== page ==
Most of us only apply sunscreen to our skin that is directly exposed to the sun. We assume that the clothes we’re wearing protect us from the sun’s harmful UV rays, so there’s no need for sunscreen on covered areas. But could we be making an incorrect assumption? Maybe – not all clothes block out as much UV radiation as you may think.
The main factors influencing the protectiveness of a piece of clothing are the type of material from which it’s made, how tightly it’s knit, and the colour. Clothes made from polyester, lycra, nylon, and acrylic offer more protection than clothes made from cotton. Also, shiny, semi-synthetic fabrics reflect more UV radiation, offering more protection. Clothes that are dyed dark or vivid colours absorb more UV radiation than clothes that are light-coloured or pale. UPF, or Ultraviolet Protection Factor, is a ranking similar to SPF for sunscreens that is used to indicate the amount of sun protection offered by clothing.
Choosing a clothing style
It might seem obvious, but the more skin your clothing covers, the better protected you will be. A short kaftan with a plunging neckline might seem like the perfect stylish beach cover up, but it will leave a lot of skin still exposed to the sun’s UV rays.
You don’t need to sacrifice the glam, however, just choose a dramatic statement piece instead of an itsy bitsy sundress. Don’t just focus on clothes when it comes to covering up, a hat and sunglasses to protect your head, face, and eyes are just as important.
To protect as much skin from the sun as possible, choose clothing with long sleeves and a high neckline that covers as much of your legs as possible.
The right hat
When it comes to choosing a hat, it’s important to select one that is going to give you proper sun protection as well as looking good. Hats with a larger brim will obviously offer you more protection, so choose a wide-brimmed hat rather than a baseball cap. Hats that have a loose weave, such as a crocheted wide-brim hat, may still let in a significant amount of UV light due to the holes in the fabric. Headwear is an area where less is never more, unless you want to end up with a sunburnt neck or a patchy red face.
There’s no point in covering yourself up from head to toe if you haven’t picked clothing in a material that will protect you from the sun. Looser weaves of fabric will give you lower protection against the sun’s UV rays, as the gaps in the weave let the rays through. The type of thread, weave style, and even the finish of a fabric will all affect how much UV is reflected or absorbed by it.
Threads such as twill, that are used to make tweeds and denim, are pulled very tightly and offer a lot of protection. Light, sheer fabrics and fabrics that have been knitted rather than woven offer much less protection against the sun’s potentially harmful UV rays. Elasticated threads offer very effective sun protection, as the elastic pulls the threads tightly together, reducing gaps in the weave. Synthetic fabrics (think polyester, Lycra, nylon, acrylic etc.) offer a lot more protection than things like bleached cotton, which lets in more UV rays.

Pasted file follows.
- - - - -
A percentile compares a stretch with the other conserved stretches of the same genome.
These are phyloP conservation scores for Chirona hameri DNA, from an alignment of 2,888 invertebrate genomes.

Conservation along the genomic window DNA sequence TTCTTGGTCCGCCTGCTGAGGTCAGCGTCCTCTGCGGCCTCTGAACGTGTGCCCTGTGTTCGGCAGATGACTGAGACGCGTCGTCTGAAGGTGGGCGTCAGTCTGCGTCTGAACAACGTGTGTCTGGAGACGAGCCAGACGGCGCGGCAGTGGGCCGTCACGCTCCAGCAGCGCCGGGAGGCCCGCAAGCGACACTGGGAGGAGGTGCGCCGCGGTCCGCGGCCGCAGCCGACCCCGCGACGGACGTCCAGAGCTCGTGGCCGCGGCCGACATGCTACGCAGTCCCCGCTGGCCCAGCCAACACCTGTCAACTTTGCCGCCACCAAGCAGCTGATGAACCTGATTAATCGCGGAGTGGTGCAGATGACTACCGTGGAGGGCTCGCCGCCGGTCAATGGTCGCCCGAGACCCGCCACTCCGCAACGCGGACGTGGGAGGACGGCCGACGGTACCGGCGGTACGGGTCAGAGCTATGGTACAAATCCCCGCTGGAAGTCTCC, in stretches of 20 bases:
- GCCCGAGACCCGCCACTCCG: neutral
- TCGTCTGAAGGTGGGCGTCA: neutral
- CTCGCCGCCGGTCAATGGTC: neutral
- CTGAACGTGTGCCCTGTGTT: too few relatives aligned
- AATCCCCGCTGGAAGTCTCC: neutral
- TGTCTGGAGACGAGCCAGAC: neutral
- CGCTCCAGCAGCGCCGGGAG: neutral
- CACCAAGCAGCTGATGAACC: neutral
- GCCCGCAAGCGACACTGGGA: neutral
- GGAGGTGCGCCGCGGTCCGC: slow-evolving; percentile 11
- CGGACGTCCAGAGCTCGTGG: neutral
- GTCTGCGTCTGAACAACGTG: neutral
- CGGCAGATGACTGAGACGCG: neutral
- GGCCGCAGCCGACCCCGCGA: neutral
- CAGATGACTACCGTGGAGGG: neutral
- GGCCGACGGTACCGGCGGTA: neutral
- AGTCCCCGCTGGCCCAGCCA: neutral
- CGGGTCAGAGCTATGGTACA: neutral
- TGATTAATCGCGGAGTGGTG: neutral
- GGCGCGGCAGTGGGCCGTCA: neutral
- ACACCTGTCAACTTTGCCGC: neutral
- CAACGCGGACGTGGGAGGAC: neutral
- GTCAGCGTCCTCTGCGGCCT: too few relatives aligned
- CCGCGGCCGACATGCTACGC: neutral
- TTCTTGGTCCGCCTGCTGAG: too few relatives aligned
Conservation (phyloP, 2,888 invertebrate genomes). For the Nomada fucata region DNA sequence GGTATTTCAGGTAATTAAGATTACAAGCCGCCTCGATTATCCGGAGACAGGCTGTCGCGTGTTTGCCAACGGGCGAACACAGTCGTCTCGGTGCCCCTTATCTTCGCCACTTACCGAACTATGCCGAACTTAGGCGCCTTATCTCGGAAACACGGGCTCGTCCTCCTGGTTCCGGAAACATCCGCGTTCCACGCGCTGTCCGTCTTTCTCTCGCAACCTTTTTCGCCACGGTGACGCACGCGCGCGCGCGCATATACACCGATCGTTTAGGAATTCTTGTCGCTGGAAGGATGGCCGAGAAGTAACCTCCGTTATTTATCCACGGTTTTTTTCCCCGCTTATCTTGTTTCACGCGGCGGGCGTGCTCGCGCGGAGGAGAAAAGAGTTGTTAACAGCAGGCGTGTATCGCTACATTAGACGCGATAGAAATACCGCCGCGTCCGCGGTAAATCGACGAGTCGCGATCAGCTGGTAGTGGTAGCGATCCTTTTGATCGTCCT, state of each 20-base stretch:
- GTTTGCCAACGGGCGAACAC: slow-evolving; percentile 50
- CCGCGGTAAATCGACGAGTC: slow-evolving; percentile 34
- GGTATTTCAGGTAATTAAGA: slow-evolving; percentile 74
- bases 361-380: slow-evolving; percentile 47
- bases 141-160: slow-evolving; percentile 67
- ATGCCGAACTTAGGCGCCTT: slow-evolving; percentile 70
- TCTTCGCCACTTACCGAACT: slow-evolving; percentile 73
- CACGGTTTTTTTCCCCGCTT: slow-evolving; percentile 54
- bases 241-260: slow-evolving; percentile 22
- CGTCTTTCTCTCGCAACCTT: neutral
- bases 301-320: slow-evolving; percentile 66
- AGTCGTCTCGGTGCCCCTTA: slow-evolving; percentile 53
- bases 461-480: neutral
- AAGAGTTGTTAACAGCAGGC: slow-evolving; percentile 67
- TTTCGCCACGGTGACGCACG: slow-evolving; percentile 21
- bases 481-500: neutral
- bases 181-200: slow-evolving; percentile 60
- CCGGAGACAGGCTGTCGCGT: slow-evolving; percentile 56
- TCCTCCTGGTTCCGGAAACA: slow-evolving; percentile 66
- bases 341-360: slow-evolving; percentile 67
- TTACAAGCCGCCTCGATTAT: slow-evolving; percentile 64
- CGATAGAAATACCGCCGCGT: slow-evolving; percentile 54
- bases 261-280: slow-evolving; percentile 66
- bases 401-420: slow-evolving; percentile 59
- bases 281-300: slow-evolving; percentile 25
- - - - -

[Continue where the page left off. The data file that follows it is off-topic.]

To put it into perspective, clothes with a UPF of 50 blocks out 98% of UV rays. A white T-shirt has a UPF of only 7, while a long-sleeve dark denim shirt has a UPF of 1700. Denim is said to be a “complete sun block”.
The finish of the fabric also matters, as a shiny fabric such as rayon will reflect the sun’s rays and offer more protection than something like linen, which absorbs the UV and allows some to reach the skin.
Picking Your Colours
Most of us pick our clothing based on what we think is most attractive or what suits us best, but when it comes to sun protection there are other factors to take into consideration. The first hints of sunshine have many of us reaching for the whites and pastels in our wardrobe, but these actually offer the least UV protection.
Darker colours usually absorb more UV rays than lighter colours, although bright colours like red are also effective absorbers. Colour is less important than weave when it comes to sun protection though, so if you simply can’t forgo your summer love of all things pale, just be sure to choose fabrics with a tight weave.
SPF vs UPF
Like sunscreens, clothing is rated in a way that helps you work out how much sun protection it offers. Although assessing clothing by eye is a good way to estimate how much protection it offers, we can only see light, which is not the best indicator for UV radiation levels.
If you want to be sure of exactly how effective your clothing is at protecting you from the sun, choose a garment with a UPF rating on the label. This is different to the Sun Protection Factor (SPF) that you will find on sunscreens, which indicates the amount of time you can spend in the sun without it damaging your skin.
UPF, or Ultraviolet Protection Factor, tells you how effectively a garment shields you from UV rays, something which does not deteriorate over time like SPF.
A shirt with UPF 50 offers very good protection, allowing just 1/50th of the sun’s UV rays to reach your skin. A thin white cotton shirt, however, will have a UPF of around 5, allowing a massive 1/5th of the sun’s UV rays to reach your skin.
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